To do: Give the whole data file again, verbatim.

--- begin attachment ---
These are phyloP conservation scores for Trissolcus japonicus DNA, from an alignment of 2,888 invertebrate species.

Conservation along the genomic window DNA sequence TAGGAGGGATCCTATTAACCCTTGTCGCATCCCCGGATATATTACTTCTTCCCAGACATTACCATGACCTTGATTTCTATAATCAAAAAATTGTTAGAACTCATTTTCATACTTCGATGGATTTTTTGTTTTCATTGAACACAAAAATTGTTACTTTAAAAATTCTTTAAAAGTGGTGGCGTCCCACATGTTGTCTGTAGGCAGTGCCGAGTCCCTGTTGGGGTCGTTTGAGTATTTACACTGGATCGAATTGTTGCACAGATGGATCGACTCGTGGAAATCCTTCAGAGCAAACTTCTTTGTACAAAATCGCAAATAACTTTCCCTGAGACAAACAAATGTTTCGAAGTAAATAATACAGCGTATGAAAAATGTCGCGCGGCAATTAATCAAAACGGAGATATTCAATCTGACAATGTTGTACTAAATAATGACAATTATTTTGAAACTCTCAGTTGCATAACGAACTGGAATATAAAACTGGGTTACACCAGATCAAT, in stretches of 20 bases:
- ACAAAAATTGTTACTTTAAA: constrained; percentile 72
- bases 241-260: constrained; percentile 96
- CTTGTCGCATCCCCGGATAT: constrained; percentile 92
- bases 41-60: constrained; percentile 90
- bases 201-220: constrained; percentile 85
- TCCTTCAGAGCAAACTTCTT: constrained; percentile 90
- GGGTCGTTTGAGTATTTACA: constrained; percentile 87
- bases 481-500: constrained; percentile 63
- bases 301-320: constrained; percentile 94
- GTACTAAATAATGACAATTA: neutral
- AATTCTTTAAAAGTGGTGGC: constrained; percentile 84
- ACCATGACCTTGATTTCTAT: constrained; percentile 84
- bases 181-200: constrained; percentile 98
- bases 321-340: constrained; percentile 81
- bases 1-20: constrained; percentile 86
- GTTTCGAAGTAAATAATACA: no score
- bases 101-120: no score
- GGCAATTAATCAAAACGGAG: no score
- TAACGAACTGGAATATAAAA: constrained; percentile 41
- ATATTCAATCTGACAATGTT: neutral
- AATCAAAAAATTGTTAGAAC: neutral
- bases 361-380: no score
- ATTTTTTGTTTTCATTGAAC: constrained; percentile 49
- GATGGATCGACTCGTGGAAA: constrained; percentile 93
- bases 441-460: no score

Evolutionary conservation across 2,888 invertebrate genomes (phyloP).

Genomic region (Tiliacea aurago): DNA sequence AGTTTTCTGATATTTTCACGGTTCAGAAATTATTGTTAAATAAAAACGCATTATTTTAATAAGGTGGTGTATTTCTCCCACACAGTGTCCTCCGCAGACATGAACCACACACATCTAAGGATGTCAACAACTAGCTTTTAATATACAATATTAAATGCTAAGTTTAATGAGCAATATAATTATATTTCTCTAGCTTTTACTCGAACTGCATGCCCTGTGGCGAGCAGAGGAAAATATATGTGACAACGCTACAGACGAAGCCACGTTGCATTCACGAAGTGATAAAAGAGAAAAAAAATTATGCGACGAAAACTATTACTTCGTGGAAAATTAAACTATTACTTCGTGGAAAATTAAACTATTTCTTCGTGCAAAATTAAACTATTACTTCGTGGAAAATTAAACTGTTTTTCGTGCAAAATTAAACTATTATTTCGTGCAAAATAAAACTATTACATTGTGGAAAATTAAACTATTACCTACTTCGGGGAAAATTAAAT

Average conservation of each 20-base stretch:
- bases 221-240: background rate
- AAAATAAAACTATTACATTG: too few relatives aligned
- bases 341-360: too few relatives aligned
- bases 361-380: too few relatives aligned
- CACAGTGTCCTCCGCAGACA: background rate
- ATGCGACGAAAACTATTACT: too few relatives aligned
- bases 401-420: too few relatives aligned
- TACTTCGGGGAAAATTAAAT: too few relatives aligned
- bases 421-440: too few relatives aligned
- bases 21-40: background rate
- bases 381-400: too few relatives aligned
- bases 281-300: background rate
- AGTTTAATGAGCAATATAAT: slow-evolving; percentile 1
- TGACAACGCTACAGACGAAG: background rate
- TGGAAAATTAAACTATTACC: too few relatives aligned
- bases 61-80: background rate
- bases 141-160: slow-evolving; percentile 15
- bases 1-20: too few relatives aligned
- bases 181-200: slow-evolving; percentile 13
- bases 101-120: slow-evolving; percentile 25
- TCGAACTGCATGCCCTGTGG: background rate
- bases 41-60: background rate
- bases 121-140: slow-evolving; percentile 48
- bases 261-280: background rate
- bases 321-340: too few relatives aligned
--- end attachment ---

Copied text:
These are phyloP conservation scores for Trissolcus japonicus DNA, from an alignment of 2,888 invertebrate species.

Conservation along the genomic window DNA sequence TAGGAGGGATCCTATTAACCCTTGTCGCATCCCCGGATATATTACTTCTTCCCAGACATTACCATGACCTTGATTTCTATAATCAAAAAATTGTTAGAACTCATTTTCATACTTCGATGGATTTTTTGTTTTCATTGAACACAAAAATTGTTACTTTAAAAATTCTTTAAAAGTGGTGGCGTCCCACATGTTGTCTGTAGGCAGTGCCGAGTCCCTGTTGGGGTCGTTTGAGTATTTACACTGGATCGAATTGTTGCACAGATGGATCGACTCGTGGAAATCCTTCAGAGCAAACTTCTTTGTACAAAATCGCAAATAACTTTCCCTGAGACAAACAAATGTTTCGAAGTAAATAATACAGCGTATGAAAAATGTCGCGCGGCAATTAATCAAAACGGAGATATTCAATCTGACAATGTTGTACTAAATAATGACAATTATTTTGAAACTCTCAGTTGCATAACGAACTGGAATATAAAACTGGGTTACACCAGATCAAT, in stretches of 20 bases:
- ACAAAAATTGTTACTTTAAA: constrained; percentile 72
- bases 241-260: constrained; percentile 96
- CTTGTCGCATCCCCGGATAT: constrained; percentile 92
- bases 41-60: constrained; percentile 90
- bases 201-220: constrained; percentile 85
- TCCTTCAGAGCAAACTTCTT: constrained; percentile 90
- GGGTCGTTTGAGTATTTACA: constrained; percentile 87
- bases 481-500: constrained; percentile 63
- bases 301-320: constrained; percentile 94
- GTACTAAATAATGACAATTA: neutral
- AATTCTTTAAAAGTGGTGGC: constrained; percentile 84
- ACCATGACCTTGATTTCTAT: constrained; percentile 84
- bases 181-200: constrained; percentile 98
- bases 321-340: constrained; percentile 81
- bases 1-20: constrained; percentile 86
- GTTTCGAAGTAAATAATACA: no score
- bases 101-120: no score
- GGCAATTAATCAAAACGGAG: no score
- TAACGAACTGGAATATAAAA: constrained; percentile 41
- ATATTCAATCTGACAATGTT: neutral
- AATCAAAAAATTGTTAGAAC: neutral
- bases 361-380: no score
- ATTTTTTGTTTTCATTGAAC: constrained; percentile 49
- GATGGATCGACTCGTGGAAA: constrained; percentile 93
- bases 441-460: no score

Evolutionary conservation across 2,888 invertebrate genomes (phyloP).

Genomic region (Tiliacea aurago): DNA sequence AGTTTTCTGATATTTTCACGGTTCAGAAATTATTGTTAAATAAAAACGCATTATTTTAATAAGGTGGTGTATTTCTCCCACACAGTGTCCTCCGCAGACATGAACCACACACATCTAAGGATGTCAACAACTAGCTTTTAATATACAATATTAAATGCTAAGTTTAATGAGCAATATAATTATATTTCTCTAGCTTTTACTCGAACTGCATGCCCTGTGGCGAGCAGAGGAAAATATATGTGACAACGCTACAGACGAAGCCACGTTGCATTCACGAAGTGATAAAAGAGAAAAAAAATTATGCGACGAAAACTATTACTTCGTGGAAAATTAAACTATTACTTCGTGGAAAATTAAACTATTTCTTCGTGCAAAATTAAACTATTACTTCGTGGAAAATTAAACTGTTTTTCGTGCAAAATTAAACTATTATTTCGTGCAAAATAAAACTATTACATTGTGGAAAATTAAACTATTACCTACTTCGGGGAAAATTAAAT

Average conservation of each 20-base stretch:
- bases 221-240: background rate
- AAAATAAAACTATTACATTG: too few relatives aligned
- bases 341-360: too few relatives aligned
- bases 361-380: too few relatives aligned
- CACAGTGTCCTCCGCAGACA: background rate
- ATGCGACGAAAACTATTACT: too few relatives aligned
- bases 401-420: too few relatives aligned
- TACTTCGGGGAAAATTAAAT: too few relatives aligned
- bases 421-440: too few relatives aligned
- bases 21-40: background rate
- bases 381-400: too few relatives aligned
- bases 281-300: background rate
- AGTTTAATGAGCAATATAAT: slow-evolving; percentile 1
- TGACAACGCTACAGACGAAG: background rate
- TGGAAAATTAAACTATTACC: too few relatives aligned
- bases 61-80: background rate
- bases 141-160: slow-evolving; percentile 15
- bases 1-20: too few relatives aligned
- bases 181-200: slow-evolving; percentile 13
- bases 101-120: slow-evolving; percentile 25
- TCGAACTGCATGCCCTGTGG: background rate
- bases 41-60: background rate
- bases 121-140: slow-evolving; percentile 48
- bases 261-280: background rate
- bases 321-340: too few relatives aligned